Under the direction of the Cultural Heritage Administration of Korea, the building is currently undergoing renovations, but detailed plans for use of the building still need to be hammered out. “Right now we are focusing on reconstructing the inside of the building to its original form,” said Choi Gil-seob, an official of the Cultural Heritage Administration. “We are playing with various ideas right now to best utilize the building as it certainly has historical value.”

The official explained that over the years, while serving as an office building, the interior was altered. Old blueprints were used to restore the inside of the building. “If the building becomes a museum, whatever goes inside it will probably reflect the building’s importance in modern history,” said Choi.


Lee Jun, Lee Sang-yeol and Lee Wi-jong, who were sent on a secret mission to the Hague to plead the country’s cause at an international conference.

The building that was the scene of one of the most pivotal moments in Korea’s modern history was not always highly regarded. Even after being designated as a cultural site in 1983, the building was still used as office space and a parking lot.

Before last year it was owned by Chongdong Theater, which donated the building to the Cultural Heritage Administration. The construction process is expected to last till next year and 2.3 billion won ($2.2 million) has been set aside for the job.


King Gojong is helped by court officials. [JoongAng Ilbo]

The humiliating treaty itself was not signed by King Gojong, as requested by Korean law. But five senior officials signed the treaty. Once the deal became known to the public, anti-Japanese protests and secret gatherings took place nationwide.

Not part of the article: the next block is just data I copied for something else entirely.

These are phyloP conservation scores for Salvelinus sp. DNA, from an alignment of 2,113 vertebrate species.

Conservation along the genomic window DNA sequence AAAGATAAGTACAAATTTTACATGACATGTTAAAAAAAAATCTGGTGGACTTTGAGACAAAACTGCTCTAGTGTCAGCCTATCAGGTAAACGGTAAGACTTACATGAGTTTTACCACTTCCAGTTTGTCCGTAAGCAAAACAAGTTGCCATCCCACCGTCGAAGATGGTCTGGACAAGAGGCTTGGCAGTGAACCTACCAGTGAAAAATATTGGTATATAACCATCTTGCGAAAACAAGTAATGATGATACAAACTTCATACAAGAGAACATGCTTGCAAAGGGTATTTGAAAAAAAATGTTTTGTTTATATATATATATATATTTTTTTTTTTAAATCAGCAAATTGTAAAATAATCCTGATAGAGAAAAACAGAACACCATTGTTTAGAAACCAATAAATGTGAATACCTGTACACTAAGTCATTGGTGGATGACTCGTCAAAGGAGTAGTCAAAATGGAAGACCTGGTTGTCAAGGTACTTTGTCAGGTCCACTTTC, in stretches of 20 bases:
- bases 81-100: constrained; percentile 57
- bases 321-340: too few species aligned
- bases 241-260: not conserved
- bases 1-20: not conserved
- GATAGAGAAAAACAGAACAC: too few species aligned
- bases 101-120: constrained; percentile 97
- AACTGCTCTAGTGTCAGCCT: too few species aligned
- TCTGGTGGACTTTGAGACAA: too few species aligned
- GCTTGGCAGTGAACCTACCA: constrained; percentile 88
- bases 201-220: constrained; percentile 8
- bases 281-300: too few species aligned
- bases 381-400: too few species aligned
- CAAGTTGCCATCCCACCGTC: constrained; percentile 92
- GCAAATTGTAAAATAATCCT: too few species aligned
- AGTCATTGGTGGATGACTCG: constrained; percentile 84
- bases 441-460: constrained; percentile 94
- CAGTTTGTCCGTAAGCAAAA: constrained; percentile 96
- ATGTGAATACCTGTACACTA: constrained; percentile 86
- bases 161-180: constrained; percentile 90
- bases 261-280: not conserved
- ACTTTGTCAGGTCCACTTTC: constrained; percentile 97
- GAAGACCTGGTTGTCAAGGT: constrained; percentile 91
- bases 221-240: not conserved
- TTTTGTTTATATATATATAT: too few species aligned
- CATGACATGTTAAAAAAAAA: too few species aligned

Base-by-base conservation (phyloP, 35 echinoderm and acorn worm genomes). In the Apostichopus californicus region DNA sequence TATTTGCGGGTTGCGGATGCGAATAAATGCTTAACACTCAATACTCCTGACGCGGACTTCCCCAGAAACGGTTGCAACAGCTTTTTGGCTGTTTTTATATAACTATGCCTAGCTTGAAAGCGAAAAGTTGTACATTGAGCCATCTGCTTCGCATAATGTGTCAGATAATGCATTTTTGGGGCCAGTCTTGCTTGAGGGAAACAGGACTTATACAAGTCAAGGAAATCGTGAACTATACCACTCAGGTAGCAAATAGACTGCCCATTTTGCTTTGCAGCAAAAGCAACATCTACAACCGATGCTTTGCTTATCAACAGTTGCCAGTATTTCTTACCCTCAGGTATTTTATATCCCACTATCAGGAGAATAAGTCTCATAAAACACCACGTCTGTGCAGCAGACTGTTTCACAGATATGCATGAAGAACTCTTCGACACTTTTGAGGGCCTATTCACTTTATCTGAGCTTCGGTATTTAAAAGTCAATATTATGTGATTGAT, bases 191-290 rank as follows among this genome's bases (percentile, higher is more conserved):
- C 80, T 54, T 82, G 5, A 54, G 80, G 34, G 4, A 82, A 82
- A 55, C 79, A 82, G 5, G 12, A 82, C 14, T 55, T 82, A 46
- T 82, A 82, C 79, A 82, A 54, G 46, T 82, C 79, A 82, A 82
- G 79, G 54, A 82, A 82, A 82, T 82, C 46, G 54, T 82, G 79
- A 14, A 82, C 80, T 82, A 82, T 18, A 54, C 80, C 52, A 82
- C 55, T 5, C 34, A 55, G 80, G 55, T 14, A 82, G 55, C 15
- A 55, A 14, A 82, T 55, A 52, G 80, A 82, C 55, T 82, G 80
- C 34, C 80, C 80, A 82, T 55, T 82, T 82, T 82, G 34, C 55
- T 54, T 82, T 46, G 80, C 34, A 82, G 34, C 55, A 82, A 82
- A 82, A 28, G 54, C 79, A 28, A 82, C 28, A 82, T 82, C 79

Experts say the seeds of resistance to Japanese rule were sown then. The signing of the treaty became a catalyst for various anti-Japanese protests and underground independence movements. In 1907 the King sent a secret mission to an international peace conference held in The Hague, the Netherlands, to tell other nations that the treaty with Japan was signed under duress without the consent of the King and the nation as a whole. A member of that secret delegation, Lee Jun, committed suicide over the failure of the mission. Before the delegation left for The Hague, King Gojong handed a secret letter to the delegation at Jungmyeongjeon. The incident also led to the forceful abdication of King Gojong.

Japan forced King Gojong to give way to his second son Sunjong Korea’s last king who only stayed in power for three years before announcing in August of 1910 that the country had conceded all of its ruling powers to Japan.

Jungmyeongjeon was part of the Deoksu Palace complex that at times encompassed the whole Jeong-dong area, but as the palace became fragmented during Japan’s reign, there is little left now that hints at the building’s royal origins. Perhaps next year, when restoration is complete, citizens will get a better sense of a place that holds a significant place in Korean history.

By Brian Lee Staff Reporter []